His mother, Stephanie Robertson, would make Williams practice his tackling skills on her. Vanderbilt released a short documentary that details his journey from a metro public school to a predominantly-white private school to college to the NFL. Every step of the journey took place in Nashville, including the draft.
Creative cornerback: Williams has a passion for drawing.
“I’ve been drawing since I was about five, six” Williams said on Good Morning Football. “I’ve loved to draw just from different comics ... I’m a big anime guy also. For me I’ve just [drawn] different forms of that. It’s always been big on me since I was a kid.”
Williams tried drawing a comic book when he was in seventh grade as well.
Film buff: Bill Belichick will love Williams’s commitment to film study.
“I watch film like I watch Game of Thrones,” Williams said.
Added versatility: Now the Patriots have a potentially elite duo at cornerback, similar to what they had in 2014. Stephon Gilmore, a first-team All-Pro, will play the role of Darrelle Revis, while Williams is the Brandon Browner.
Williams does have the versatility to play in the slot or move to safety, but covering those big receivers on the outside is where he will have the most value. The cornerbacks he most admires are Richard Sherman and Jalen Ramsey.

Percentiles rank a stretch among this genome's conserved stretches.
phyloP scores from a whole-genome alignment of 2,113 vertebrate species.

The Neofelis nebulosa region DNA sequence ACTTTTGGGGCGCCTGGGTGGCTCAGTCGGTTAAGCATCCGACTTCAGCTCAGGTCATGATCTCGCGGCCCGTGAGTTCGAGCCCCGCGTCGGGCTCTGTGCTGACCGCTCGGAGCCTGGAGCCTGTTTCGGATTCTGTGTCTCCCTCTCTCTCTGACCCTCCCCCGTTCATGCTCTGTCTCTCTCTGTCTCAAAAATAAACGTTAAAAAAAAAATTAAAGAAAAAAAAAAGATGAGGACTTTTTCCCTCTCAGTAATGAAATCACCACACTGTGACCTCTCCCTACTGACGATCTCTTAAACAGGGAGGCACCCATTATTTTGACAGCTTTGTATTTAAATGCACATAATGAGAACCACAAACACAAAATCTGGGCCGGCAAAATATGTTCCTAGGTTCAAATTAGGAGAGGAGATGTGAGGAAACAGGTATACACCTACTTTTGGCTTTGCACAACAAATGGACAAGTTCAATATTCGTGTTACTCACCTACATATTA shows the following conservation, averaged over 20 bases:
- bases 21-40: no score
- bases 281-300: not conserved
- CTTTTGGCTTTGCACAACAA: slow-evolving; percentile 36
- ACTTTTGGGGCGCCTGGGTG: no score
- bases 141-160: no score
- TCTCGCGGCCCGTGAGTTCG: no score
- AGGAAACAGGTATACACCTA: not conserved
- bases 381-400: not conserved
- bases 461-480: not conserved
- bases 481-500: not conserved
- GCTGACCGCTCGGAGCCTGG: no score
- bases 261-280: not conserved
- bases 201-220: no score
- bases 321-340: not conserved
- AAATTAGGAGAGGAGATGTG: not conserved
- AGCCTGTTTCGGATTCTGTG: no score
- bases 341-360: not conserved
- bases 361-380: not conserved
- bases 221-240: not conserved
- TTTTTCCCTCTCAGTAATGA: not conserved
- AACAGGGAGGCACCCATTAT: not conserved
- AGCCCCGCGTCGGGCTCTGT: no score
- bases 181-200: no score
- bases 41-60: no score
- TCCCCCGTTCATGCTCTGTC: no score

Williams doesn’t lack for confidence, which is important for a cornerback.
“I feel like I got the complete package,” he said Friday. “I can run, cover, and hit. If you look at all my numbers in the SEC, I was ranked first in everything.”
College: Michigan. Position: DE. Height/Weight: 6-3/256
Hometown: Jefferson Hills, Pa. High school: Thomas Jefferson (Jefferson Hills)
By the numbers: Vinovich racked up 18 sacks and 185 total tackles, three forced fumbles, and three fumble recoveries in four seasons at Michigan. He earned Big Ten First Team honors in 2018.
“The biggest personality in the draft”: It’s safe to say Vinovich has some, well, life experience. When Vinovich was a kid, he ate a live fish for $20.
“I think I was in like fifth or sixth grade and I was real into Bear Grylls at the time,” he said. “Twenty dollars at that point in my life was a lot of money, so I did it. I think today I would have made a little more than $20.”